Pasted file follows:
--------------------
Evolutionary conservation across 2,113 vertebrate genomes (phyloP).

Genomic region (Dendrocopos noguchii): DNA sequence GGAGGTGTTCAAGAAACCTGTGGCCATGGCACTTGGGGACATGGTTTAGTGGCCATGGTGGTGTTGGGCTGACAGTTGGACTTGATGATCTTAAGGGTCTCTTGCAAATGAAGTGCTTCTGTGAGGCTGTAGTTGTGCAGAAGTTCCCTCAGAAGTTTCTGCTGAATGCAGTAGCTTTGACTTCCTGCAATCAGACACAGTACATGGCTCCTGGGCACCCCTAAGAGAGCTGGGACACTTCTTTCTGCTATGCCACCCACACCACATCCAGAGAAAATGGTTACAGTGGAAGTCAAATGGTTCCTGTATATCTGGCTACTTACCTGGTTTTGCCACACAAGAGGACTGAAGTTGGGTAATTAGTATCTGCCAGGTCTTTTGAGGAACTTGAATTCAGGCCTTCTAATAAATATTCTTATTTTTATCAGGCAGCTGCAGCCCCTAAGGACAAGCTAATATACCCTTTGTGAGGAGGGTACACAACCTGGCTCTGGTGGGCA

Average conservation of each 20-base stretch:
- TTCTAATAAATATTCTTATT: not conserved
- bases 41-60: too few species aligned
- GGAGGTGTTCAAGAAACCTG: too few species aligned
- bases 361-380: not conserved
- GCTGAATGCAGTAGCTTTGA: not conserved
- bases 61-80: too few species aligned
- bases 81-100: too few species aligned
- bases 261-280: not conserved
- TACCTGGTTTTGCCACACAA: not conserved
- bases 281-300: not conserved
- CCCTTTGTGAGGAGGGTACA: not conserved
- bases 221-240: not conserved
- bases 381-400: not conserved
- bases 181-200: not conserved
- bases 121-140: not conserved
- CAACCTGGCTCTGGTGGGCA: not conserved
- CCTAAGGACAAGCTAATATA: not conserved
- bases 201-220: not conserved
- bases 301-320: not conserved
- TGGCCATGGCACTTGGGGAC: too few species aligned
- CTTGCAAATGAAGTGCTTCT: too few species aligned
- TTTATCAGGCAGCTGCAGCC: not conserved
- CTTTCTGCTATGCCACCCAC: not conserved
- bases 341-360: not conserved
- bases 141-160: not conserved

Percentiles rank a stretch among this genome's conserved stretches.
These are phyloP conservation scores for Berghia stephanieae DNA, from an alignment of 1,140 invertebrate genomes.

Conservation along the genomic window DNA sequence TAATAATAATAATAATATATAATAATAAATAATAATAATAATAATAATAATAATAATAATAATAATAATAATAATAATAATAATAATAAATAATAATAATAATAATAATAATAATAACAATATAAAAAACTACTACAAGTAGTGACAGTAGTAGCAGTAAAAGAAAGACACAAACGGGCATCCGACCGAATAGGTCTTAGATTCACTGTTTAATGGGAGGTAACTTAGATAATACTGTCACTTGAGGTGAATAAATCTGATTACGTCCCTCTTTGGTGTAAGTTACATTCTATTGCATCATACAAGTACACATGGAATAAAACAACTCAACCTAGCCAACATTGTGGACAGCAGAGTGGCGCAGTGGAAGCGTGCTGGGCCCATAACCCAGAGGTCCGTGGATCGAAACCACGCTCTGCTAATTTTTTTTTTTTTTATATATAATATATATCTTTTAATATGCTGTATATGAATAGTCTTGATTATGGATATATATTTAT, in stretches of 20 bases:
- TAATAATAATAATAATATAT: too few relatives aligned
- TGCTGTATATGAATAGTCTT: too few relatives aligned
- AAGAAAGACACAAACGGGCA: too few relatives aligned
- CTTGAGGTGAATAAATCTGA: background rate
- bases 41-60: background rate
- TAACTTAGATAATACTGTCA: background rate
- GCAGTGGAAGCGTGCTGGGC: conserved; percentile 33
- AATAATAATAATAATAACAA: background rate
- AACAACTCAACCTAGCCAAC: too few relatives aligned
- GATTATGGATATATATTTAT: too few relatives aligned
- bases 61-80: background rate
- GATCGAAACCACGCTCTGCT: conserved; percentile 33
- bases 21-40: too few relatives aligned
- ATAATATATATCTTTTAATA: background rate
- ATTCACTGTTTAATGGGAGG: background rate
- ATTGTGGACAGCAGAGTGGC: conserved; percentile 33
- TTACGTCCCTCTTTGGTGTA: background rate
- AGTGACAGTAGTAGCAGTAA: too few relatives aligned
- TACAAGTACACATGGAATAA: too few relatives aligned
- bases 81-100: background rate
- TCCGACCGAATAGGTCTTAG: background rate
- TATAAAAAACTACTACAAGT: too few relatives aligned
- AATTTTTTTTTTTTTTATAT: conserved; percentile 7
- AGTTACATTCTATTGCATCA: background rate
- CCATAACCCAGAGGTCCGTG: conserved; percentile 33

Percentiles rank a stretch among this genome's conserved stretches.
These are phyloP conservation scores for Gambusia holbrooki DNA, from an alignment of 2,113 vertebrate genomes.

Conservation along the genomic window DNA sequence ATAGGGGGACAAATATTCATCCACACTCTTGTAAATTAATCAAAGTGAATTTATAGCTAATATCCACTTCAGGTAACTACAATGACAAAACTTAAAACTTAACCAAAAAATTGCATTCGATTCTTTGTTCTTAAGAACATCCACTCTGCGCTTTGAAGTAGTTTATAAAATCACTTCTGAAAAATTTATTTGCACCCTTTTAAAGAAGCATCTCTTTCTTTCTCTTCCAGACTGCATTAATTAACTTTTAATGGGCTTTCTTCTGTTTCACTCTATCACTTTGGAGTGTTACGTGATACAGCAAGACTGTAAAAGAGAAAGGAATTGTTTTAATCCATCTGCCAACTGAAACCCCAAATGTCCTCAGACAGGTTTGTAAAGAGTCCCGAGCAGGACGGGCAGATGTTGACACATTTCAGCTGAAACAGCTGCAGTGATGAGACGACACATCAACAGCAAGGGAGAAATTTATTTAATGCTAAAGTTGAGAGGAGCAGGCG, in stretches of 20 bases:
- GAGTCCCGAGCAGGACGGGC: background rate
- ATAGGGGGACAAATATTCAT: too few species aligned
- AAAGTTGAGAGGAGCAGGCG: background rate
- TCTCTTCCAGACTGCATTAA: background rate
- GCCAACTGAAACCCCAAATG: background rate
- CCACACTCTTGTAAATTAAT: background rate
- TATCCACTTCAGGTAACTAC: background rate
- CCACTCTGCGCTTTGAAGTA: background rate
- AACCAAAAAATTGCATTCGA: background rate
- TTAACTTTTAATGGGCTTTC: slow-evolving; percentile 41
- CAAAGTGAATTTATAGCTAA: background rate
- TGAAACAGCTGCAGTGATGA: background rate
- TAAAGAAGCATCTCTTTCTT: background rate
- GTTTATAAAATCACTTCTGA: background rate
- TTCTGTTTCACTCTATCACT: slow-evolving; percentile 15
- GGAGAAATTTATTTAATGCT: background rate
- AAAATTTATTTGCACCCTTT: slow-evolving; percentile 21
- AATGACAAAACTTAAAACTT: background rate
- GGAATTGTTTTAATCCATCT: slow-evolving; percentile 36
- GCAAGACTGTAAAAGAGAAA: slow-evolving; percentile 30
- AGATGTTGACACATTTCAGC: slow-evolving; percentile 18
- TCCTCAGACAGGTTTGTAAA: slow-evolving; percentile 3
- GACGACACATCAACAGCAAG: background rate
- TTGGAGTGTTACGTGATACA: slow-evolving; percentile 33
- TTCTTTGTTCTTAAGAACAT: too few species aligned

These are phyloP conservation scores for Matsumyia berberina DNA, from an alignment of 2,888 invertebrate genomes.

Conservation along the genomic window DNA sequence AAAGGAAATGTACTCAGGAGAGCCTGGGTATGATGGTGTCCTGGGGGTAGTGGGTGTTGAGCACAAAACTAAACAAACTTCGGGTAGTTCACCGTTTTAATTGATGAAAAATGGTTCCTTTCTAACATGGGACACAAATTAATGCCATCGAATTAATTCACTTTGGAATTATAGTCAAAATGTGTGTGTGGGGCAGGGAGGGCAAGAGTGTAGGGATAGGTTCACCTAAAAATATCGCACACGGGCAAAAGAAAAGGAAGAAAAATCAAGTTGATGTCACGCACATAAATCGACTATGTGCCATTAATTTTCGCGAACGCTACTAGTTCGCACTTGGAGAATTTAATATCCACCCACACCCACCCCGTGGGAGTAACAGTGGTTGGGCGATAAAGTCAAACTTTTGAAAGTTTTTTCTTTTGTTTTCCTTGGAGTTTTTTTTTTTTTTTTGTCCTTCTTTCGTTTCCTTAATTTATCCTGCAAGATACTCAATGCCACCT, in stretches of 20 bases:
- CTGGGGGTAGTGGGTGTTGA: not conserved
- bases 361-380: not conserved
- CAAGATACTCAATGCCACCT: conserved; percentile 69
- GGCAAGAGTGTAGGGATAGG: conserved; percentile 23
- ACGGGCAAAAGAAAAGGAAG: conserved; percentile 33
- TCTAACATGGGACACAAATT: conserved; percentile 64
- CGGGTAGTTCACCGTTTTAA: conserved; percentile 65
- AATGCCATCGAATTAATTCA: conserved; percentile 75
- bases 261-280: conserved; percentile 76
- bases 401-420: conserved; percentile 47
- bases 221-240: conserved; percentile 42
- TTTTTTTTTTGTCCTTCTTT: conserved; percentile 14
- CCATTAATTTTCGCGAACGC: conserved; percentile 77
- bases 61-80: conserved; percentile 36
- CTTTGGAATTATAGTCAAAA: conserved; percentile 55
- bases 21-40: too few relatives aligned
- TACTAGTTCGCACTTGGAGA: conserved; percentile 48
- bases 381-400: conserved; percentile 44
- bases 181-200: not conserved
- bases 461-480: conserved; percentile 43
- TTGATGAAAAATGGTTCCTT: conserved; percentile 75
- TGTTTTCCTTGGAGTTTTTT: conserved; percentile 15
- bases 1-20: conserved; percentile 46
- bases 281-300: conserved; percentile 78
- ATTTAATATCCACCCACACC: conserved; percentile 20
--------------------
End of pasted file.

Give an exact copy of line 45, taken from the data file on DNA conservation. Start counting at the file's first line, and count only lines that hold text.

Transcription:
- ATAATATATATCTTTTAATA: background rate